the cutting edge of molecular biology and was, in fact, the focus of
Berg's group, as well as those of Kaiser and Lobbund, but here was a
direct way to do the experiment.
On the way back to the hotel that night we discussed the
experiment and its ramifications should it succeed. I think it fair to
say that we all felt there was a high likelihood this simple idea was
going to work.
In retrospect, it is extraordinary that we didn't
discuss this set of experiments again for the next two days. The meeting
began the next morning, and our time was taken fully with the realities
of the moment, rather than with experiments of the future. On the last
day of the meeting, a Wednesday morning, there was a long discussion
about what to do about plasmid taxonomy. Someone asked, "Just how
many plasmids with the name R1 are we willing to tolerate in the
literature? How should plasmids be named?" Richard Novick and Roy
Curtiss, in particular, took a lead in these discussions. There was
near-unanimous consent (I actually dissented) that a committee should be
formed to consider a uniform nomenclature for plasmids and episomes.
Novick was appointed the chair, together with Cohen, Curtiss, Clowes,
Datta, Donald Helinski, and me, as punishment for my dissent. The
meeting adjourned on that note.
Boyer and I saw each other that evening. He had met
briefly with Cohen and they had discussed the logistics of the
experiments they planned to perform together upon their return to the
Bay Area. Boyer and I agreed to meet the next morning and travel to the
airport together. We then spent the next hour or so sitting in a quiet
spot discussing the splicing experiment and its implications. He asked
what role I wanted to play in the planned work to splice together pSC101
and RSF1010. It seemed to me that all I had to offer was some purified
plasmid DNA from RSF1010 and this was not a major contribution that
required coauthorship. However, by now I anticipated that by cleaving
larger plasmid DNA with EcoRI, we might be able to focus on
individual fragments that contained genes of interest.
At that moment, I was not thinking about cleaving large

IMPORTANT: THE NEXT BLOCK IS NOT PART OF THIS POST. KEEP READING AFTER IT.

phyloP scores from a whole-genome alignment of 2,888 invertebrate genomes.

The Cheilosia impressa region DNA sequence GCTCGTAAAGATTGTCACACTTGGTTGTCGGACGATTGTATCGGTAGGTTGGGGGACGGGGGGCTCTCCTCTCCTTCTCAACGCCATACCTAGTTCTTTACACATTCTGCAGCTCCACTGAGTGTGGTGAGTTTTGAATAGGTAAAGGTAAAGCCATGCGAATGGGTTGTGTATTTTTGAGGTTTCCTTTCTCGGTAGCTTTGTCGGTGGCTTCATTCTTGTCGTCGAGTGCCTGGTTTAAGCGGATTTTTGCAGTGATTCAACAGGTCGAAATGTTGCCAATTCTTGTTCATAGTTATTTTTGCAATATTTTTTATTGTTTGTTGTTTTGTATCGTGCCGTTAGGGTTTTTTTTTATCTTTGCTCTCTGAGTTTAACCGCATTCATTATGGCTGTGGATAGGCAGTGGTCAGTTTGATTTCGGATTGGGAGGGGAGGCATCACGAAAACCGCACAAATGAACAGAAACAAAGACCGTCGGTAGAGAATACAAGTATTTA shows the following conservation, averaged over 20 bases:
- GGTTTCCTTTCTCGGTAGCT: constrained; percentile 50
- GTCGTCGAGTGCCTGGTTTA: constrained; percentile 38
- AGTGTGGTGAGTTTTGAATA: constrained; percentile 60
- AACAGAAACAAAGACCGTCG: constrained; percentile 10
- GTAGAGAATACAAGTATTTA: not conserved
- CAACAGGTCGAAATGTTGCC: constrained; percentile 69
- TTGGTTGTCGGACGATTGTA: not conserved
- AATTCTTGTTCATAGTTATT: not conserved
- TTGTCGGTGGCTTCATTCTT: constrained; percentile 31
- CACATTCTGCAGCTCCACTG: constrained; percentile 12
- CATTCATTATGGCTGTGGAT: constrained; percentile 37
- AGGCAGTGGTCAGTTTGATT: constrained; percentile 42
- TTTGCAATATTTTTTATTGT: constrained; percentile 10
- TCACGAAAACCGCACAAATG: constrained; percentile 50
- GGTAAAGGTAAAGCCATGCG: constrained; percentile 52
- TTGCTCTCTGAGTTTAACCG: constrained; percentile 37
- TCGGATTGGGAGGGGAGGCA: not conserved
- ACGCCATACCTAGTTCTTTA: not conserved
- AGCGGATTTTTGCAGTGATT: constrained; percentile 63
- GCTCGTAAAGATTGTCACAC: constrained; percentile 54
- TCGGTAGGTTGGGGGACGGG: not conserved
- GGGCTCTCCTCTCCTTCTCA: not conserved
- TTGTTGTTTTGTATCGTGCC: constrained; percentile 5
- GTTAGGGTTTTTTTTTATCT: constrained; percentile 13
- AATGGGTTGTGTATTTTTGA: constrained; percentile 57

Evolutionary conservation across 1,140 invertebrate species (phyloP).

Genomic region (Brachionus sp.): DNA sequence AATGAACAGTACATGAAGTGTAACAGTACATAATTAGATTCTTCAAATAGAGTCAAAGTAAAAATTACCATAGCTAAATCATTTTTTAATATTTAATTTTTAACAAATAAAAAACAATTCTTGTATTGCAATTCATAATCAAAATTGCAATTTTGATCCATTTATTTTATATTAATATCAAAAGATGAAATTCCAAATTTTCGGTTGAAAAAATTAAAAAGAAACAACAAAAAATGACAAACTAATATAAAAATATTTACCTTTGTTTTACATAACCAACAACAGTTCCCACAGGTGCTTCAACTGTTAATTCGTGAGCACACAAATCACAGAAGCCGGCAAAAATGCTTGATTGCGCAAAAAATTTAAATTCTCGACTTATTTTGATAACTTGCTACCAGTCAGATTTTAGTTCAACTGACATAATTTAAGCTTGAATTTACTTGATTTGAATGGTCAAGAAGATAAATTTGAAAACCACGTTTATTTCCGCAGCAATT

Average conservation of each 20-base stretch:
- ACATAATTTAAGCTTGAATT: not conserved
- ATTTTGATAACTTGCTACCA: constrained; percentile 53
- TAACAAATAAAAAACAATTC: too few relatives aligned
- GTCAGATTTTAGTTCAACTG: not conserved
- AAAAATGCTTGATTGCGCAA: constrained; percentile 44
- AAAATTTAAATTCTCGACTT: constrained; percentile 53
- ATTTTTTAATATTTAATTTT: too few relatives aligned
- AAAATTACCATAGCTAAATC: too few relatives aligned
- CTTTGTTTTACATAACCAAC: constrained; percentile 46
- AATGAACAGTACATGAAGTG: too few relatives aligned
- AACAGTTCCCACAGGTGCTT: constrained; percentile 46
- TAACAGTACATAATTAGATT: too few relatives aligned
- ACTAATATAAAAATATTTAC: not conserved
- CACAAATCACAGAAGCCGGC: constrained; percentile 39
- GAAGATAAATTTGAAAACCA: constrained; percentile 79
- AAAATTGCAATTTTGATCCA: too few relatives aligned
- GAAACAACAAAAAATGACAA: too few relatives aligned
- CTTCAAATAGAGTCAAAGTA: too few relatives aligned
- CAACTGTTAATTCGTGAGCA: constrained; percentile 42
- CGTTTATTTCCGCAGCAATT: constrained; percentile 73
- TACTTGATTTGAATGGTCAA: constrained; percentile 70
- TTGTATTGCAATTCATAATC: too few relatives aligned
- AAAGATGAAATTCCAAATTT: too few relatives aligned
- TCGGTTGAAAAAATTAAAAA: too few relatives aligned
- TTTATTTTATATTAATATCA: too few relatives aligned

bacterial chromosomes of interest or even considering eukaryotic DNA but
rather about analyzing plasmid DNA. I was most interested in the
plasmids encoding enterotoxin described by H. Williams Smith in pigs and
calves, and we had just showed that plasmids isolated from E. coli
from cases of human traveler's diarrhea were very similar. Thus, as
Boyer and I left for the Honolulu airport, we agreed he would call me if
the gene splicing experiments worked, and we would try to extend the
work to understand the nature of the enterotoxin genes carried by the
The papers by Cohen and Boyer in the following year
(1973) are widely viewed as among the most important scientific
contributions of the 20th century. They are seminal papers in the
discovery of gene cloning. The parallel work of Paul Berg, Dale Kaiser,
Janet Mertz, Peter Lobbund, Ron Davis, and many others outside the UCSF-Stanford
conglomerate has been widely recognized. Prizes have been awarded,
although Cohen and Boyer did not receive the Nobel Prize for their
contribution. However, in my view, Cohen and Boyer performed the most
clear-cut gene splicing experiments and the most convincing. They
reduced it to practice, and it is essentially the cloning method we use
today in the laboratory.
On the way home from Hawaii, I mulled over what the
consequences would be if the experiments that Cohen and Boyer planned to
do were successful. I knew that if these experiments worked, the science
I practiced would never be the same. I had a similar realization when I
first viewed the DNA sequencing facilities at The Institute for Genomic
Research, but that is another story.
Cohen, S., A. Chang, H. Boyer, and R. Helling. 1973. Construction
of biologically functional bacterial plasmids in vitro. Proc. Natl.
Acad. Sci. USA 70:3240-3244.